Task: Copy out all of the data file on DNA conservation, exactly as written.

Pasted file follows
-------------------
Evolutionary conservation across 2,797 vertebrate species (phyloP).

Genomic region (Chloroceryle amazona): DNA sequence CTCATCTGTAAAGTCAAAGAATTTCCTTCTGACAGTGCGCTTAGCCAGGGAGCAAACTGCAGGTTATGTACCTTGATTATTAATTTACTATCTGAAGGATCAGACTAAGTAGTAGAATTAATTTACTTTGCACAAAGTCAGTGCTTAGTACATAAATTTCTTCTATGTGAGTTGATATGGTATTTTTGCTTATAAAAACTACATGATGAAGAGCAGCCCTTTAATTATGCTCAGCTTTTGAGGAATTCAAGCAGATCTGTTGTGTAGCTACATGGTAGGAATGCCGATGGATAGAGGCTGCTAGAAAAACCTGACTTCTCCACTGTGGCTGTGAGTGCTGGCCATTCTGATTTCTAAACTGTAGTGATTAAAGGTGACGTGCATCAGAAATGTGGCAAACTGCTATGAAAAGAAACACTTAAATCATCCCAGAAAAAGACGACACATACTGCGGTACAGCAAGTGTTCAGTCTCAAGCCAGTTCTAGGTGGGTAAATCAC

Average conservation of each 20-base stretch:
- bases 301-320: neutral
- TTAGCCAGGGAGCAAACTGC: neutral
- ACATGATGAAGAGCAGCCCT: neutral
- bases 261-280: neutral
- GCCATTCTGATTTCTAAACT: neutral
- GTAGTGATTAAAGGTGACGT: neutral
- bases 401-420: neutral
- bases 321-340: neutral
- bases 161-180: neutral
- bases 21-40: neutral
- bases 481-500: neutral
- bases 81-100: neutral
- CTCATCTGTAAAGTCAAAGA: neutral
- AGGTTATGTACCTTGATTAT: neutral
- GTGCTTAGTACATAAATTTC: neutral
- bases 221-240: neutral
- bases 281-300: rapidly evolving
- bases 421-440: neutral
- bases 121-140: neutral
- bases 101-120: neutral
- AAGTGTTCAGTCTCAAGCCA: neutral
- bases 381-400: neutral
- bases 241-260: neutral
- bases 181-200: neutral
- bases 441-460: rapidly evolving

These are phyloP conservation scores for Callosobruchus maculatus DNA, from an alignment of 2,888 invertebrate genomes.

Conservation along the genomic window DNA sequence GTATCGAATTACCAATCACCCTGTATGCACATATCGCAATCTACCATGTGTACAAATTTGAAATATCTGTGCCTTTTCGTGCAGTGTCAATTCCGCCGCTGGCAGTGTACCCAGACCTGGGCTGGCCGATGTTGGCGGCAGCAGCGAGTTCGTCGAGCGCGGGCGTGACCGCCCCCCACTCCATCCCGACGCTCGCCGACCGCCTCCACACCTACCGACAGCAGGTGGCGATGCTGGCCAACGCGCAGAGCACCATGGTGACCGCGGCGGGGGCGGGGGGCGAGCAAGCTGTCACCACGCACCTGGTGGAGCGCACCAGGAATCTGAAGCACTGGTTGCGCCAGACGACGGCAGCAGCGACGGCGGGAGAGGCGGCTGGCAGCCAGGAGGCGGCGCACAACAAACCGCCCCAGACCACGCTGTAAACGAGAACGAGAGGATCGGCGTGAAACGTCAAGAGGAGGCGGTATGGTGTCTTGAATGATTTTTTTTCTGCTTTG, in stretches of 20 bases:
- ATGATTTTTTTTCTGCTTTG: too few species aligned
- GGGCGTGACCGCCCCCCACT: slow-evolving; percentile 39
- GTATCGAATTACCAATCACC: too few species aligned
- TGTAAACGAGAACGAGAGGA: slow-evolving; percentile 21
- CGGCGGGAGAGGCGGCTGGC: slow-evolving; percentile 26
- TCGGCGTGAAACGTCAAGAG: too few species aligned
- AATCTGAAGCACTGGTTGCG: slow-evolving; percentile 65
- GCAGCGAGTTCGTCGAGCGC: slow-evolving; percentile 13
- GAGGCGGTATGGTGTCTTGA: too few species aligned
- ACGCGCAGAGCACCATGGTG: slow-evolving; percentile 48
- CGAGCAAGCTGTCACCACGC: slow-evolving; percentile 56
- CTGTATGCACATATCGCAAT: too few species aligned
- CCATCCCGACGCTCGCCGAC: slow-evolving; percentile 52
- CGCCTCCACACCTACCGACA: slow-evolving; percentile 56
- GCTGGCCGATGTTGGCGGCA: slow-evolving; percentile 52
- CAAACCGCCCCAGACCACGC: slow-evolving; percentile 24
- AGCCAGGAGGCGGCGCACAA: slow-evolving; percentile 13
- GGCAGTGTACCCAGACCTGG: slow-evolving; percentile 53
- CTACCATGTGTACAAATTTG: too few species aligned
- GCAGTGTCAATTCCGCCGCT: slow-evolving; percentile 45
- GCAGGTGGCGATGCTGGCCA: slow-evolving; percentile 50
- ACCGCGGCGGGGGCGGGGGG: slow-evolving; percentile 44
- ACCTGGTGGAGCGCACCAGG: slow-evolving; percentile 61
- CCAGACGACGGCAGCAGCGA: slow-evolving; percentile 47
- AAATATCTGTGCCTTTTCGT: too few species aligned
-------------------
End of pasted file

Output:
Evolutionary conservation across 2,797 vertebrate species (phyloP).

Genomic region (Chloroceryle amazona): DNA sequence CTCATCTGTAAAGTCAAAGAATTTCCTTCTGACAGTGCGCTTAGCCAGGGAGCAAACTGCAGGTTATGTACCTTGATTATTAATTTACTATCTGAAGGATCAGACTAAGTAGTAGAATTAATTTACTTTGCACAAAGTCAGTGCTTAGTACATAAATTTCTTCTATGTGAGTTGATATGGTATTTTTGCTTATAAAAACTACATGATGAAGAGCAGCCCTTTAATTATGCTCAGCTTTTGAGGAATTCAAGCAGATCTGTTGTGTAGCTACATGGTAGGAATGCCGATGGATAGAGGCTGCTAGAAAAACCTGACTTCTCCACTGTGGCTGTGAGTGCTGGCCATTCTGATTTCTAAACTGTAGTGATTAAAGGTGACGTGCATCAGAAATGTGGCAAACTGCTATGAAAAGAAACACTTAAATCATCCCAGAAAAAGACGACACATACTGCGGTACAGCAAGTGTTCAGTCTCAAGCCAGTTCTAGGTGGGTAAATCAC

Average conservation of each 20-base stretch:
- bases 301-320: neutral
- TTAGCCAGGGAGCAAACTGC: neutral
- ACATGATGAAGAGCAGCCCT: neutral
- bases 261-280: neutral
- GCCATTCTGATTTCTAAACT: neutral
- GTAGTGATTAAAGGTGACGT: neutral
- bases 401-420: neutral
- bases 321-340: neutral
- bases 161-180: neutral
- bases 21-40: neutral
- bases 481-500: neutral
- bases 81-100: neutral
- CTCATCTGTAAAGTCAAAGA: neutral
- AGGTTATGTACCTTGATTAT: neutral
- GTGCTTAGTACATAAATTTC: neutral
- bases 221-240: neutral
- bases 281-300: rapidly evolving
- bases 421-440: neutral
- bases 121-140: neutral
- bases 101-120: neutral
- AAGTGTTCAGTCTCAAGCCA: neutral
- bases 381-400: neutral
- bases 241-260: neutral
- bases 181-200: neutral
- bases 441-460: rapidly evolving

These are phyloP conservation scores for Callosobruchus maculatus DNA, from an alignment of 2,888 invertebrate genomes.

Conservation along the genomic window DNA sequence GTATCGAATTACCAATCACCCTGTATGCACATATCGCAATCTACCATGTGTACAAATTTGAAATATCTGTGCCTTTTCGTGCAGTGTCAATTCCGCCGCTGGCAGTGTACCCAGACCTGGGCTGGCCGATGTTGGCGGCAGCAGCGAGTTCGTCGAGCGCGGGCGTGACCGCCCCCCACTCCATCCCGACGCTCGCCGACCGCCTCCACACCTACCGACAGCAGGTGGCGATGCTGGCCAACGCGCAGAGCACCATGGTGACCGCGGCGGGGGCGGGGGGCGAGCAAGCTGTCACCACGCACCTGGTGGAGCGCACCAGGAATCTGAAGCACTGGTTGCGCCAGACGACGGCAGCAGCGACGGCGGGAGAGGCGGCTGGCAGCCAGGAGGCGGCGCACAACAAACCGCCCCAGACCACGCTGTAAACGAGAACGAGAGGATCGGCGTGAAACGTCAAGAGGAGGCGGTATGGTGTCTTGAATGATTTTTTTTCTGCTTTG, in stretches of 20 bases:
- ATGATTTTTTTTCTGCTTTG: too few species aligned
- GGGCGTGACCGCCCCCCACT: slow-evolving; percentile 39
- GTATCGAATTACCAATCACC: too few species aligned
- TGTAAACGAGAACGAGAGGA: slow-evolving; percentile 21
- CGGCGGGAGAGGCGGCTGGC: slow-evolving; percentile 26
- TCGGCGTGAAACGTCAAGAG: too few species aligned
- AATCTGAAGCACTGGTTGCG: slow-evolving; percentile 65
- GCAGCGAGTTCGTCGAGCGC: slow-evolving; percentile 13
- GAGGCGGTATGGTGTCTTGA: too few species aligned
- ACGCGCAGAGCACCATGGTG: slow-evolving; percentile 48
- CGAGCAAGCTGTCACCACGC: slow-evolving; percentile 56
- CTGTATGCACATATCGCAAT: too few species aligned
- CCATCCCGACGCTCGCCGAC: slow-evolving; percentile 52
- CGCCTCCACACCTACCGACA: slow-evolving; percentile 56
- GCTGGCCGATGTTGGCGGCA: slow-evolving; percentile 52
- CAAACCGCCCCAGACCACGC: slow-evolving; percentile 24
- AGCCAGGAGGCGGCGCACAA: slow-evolving; percentile 13
- GGCAGTGTACCCAGACCTGG: slow-evolving; percentile 53
- CTACCATGTGTACAAATTTG: too few species aligned
- GCAGTGTCAATTCCGCCGCT: slow-evolving; percentile 45
- GCAGGTGGCGATGCTGGCCA: slow-evolving; percentile 50
- ACCGCGGCGGGGGCGGGGGG: slow-evolving; percentile 44
- ACCTGGTGGAGCGCACCAGG: slow-evolving; percentile 61
- CCAGACGACGGCAGCAGCGA: slow-evolving; percentile 47
- AAATATCTGTGCCTTTTCGT: too few species aligned